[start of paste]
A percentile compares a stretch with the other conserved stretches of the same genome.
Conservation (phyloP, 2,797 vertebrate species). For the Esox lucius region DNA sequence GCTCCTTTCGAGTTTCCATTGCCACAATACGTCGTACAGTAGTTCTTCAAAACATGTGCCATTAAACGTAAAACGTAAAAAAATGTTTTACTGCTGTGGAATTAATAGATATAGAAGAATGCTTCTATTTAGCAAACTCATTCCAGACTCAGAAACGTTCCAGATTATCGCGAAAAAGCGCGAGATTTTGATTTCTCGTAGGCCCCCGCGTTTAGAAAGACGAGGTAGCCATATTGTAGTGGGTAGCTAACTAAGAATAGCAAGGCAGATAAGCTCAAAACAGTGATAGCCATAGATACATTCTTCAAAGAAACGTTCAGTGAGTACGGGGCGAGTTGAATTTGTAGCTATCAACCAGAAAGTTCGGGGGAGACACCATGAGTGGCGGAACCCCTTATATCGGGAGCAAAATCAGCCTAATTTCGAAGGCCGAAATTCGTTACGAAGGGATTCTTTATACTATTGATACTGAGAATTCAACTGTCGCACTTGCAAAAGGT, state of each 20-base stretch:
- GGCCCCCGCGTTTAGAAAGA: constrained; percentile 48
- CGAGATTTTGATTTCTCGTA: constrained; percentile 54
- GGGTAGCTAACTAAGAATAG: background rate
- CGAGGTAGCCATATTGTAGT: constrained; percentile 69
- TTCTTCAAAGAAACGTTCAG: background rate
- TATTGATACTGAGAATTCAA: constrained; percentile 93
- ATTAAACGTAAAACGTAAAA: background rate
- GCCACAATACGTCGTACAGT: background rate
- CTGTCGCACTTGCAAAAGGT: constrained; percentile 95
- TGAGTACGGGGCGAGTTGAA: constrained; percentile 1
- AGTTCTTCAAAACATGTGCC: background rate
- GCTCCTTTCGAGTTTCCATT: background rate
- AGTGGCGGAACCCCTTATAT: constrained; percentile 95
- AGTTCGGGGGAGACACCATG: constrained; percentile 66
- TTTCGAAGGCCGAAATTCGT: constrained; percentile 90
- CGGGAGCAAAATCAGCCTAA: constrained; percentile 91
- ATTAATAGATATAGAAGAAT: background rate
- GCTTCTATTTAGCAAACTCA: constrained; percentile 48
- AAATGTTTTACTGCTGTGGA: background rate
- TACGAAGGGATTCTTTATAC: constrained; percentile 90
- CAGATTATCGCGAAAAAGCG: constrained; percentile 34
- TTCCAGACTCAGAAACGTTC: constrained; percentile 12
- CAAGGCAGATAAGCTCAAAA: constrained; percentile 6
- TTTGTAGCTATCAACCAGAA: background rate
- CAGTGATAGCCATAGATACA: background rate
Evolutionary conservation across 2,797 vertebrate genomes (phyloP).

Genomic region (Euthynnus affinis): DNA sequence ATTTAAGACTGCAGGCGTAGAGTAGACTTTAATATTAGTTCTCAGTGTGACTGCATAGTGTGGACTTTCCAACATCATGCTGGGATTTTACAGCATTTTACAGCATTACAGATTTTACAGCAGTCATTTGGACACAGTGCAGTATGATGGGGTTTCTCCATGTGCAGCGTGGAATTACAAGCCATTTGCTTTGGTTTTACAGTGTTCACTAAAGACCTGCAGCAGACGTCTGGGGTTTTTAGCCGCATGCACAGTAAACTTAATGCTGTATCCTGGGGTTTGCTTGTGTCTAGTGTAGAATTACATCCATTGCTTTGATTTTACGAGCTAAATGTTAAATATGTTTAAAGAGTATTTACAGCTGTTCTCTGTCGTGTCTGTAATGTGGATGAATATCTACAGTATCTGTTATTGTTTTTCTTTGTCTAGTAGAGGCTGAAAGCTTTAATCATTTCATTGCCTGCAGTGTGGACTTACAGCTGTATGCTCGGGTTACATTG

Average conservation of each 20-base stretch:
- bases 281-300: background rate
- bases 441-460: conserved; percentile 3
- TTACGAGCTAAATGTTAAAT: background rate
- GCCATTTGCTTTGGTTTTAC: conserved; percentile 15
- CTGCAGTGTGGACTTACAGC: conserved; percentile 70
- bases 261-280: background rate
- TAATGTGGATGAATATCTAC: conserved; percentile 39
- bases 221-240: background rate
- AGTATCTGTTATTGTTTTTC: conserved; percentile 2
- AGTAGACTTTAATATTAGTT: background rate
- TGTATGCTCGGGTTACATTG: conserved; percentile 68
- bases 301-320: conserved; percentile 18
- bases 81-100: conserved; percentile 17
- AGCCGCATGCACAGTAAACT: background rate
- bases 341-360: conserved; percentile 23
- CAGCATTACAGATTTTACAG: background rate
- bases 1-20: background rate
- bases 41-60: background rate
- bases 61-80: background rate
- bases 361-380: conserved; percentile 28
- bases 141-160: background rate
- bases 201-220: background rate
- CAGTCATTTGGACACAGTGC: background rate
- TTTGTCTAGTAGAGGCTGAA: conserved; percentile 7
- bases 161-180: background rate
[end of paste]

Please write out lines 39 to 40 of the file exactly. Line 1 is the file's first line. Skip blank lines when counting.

- AGTATCTGTTATTGTTTTTC: conserved; percentile 2
- AGTAGACTTTAATATTAGTT: background rate